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The Gender Pay Gap

17 July 2018
gender pay gap

BBC Cuts gender pay gap to 7.6%

These days we are a lot closer to gender equality than ever before, however, in some ways, it appears that women are still seen as less ‘superior’ to men.

The improvements announced by the BBC come ahead of the publication of their annual report next week, a year after their first publication of the pay of on-air broadcasters paid more than £150,000.

The reduction in the gender pay gap is the result of a range of measures. These measures include raising specific salaries for example, in response to grievances over unequal pay. This has resulted in changing the framework and banding for some salaries and simplifying several roles.

Gender pay gap reporting

Since the 6th April 2017 employers in Britain with more than 250 staff are required by law to publish certain figures annually on their own website and on a government website. The figures that must be published are:

  • gender pay gap (mean and median averages);
  • gender bonus gap (mean and median averages);
  • a proportion of men and women receiving bonuses; and
  • a proportion of men and women in each quartile of the organisation’s pay structure.

Equal pay

Equal pay means that employers must treat men and women equally and give them the same treatment in terms of their employment contract if they are employed to do:

  • work that is the same or closely similar,
  • work rated as equivalent under a job evaluation study,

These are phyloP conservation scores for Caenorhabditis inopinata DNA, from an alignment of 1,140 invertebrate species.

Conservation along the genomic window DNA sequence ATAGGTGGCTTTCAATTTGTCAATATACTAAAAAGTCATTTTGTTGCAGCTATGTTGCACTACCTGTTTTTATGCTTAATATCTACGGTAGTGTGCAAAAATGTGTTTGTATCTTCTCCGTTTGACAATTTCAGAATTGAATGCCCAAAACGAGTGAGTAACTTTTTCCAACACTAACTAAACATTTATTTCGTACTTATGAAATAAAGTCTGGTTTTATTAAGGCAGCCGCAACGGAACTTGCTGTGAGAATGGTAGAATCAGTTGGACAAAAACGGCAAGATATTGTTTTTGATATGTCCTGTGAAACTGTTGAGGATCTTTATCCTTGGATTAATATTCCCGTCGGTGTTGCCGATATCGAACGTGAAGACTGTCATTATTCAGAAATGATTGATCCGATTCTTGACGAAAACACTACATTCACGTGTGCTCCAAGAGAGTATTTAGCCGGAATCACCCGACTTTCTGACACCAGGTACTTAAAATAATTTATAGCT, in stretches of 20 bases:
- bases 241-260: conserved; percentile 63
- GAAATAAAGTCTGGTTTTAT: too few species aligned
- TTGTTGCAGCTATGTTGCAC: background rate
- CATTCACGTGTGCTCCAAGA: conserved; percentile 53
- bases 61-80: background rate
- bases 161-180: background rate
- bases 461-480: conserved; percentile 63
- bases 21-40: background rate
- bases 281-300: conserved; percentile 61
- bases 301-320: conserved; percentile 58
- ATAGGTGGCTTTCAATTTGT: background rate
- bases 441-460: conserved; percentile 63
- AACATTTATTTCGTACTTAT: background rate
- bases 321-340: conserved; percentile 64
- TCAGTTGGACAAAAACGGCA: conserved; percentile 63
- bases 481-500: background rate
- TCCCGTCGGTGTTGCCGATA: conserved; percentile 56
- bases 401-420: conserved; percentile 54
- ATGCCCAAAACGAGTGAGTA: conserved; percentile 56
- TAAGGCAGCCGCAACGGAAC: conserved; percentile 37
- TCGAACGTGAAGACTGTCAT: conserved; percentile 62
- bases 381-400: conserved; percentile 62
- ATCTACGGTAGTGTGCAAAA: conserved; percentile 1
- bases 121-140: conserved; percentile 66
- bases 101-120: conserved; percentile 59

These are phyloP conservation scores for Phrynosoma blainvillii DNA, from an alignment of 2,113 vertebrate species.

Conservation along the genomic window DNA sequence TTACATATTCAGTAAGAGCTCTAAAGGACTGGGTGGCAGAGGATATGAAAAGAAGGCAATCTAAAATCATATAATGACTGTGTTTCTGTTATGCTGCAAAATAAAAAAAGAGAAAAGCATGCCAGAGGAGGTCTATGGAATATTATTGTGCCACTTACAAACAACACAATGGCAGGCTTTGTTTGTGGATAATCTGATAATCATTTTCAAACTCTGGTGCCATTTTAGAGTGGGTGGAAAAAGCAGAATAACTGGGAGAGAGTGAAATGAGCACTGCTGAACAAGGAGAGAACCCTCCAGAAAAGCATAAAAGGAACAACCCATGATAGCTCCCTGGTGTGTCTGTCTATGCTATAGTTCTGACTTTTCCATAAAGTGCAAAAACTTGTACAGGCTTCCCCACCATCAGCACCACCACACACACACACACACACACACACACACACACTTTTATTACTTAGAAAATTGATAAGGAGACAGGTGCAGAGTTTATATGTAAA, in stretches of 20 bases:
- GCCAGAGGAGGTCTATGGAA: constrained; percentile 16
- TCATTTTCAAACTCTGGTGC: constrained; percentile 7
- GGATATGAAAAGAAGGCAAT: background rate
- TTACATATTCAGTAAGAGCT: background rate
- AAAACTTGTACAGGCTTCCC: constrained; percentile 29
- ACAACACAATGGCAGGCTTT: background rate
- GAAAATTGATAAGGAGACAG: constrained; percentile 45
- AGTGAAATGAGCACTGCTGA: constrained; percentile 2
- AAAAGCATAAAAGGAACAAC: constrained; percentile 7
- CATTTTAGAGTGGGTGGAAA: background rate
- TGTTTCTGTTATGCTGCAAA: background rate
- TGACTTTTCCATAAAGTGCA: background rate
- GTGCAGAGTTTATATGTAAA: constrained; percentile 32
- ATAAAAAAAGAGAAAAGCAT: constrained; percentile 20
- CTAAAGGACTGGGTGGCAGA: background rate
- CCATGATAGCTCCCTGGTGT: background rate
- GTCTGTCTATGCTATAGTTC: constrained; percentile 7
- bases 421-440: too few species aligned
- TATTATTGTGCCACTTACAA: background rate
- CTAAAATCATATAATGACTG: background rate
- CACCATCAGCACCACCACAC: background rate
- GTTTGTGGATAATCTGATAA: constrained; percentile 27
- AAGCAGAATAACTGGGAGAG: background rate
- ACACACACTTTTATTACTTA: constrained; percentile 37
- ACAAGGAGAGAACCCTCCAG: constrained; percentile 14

• and work found to be of equal value in terms of effort, skill and decision making.

The Equality Act 2010 makes it against the law to prevent employees from having discussions to establish if there are differences in pay. An employer, however, can require their employees to keep salary confidential from people outside of the workplace.

The equal terms can cover all aspects of pay and benefits, including basic pay, overtime rates, performance related benefits, hours of work, access to pension schemes, non-monetary terms and annual leave entitlements.

Gender Equality

In the UK gender equality is something we are still continuing to strive towards, however, lack of opportunity for women is still apparent. Gender issues are not limited to the subject of women but also extended to the prejudices faced by the men in our society. Regardless of gender, we should all be able to enjoy the same rights and opportunities across all sectors of society, the aspirations and needs of women and men should also be equally valued and favoured.

The Equality Act 2010

The Equality Act legally protects people from discrimination in and out of the workplace. It replaced previous anti-discrimination laws and is now a single act making it easier, the act sets out the different ways in which it’s unlawful to treat someone.

If you require any advice in relation to any issues raised in this article then please contact our HR & Employment Law team on 01302 341414 or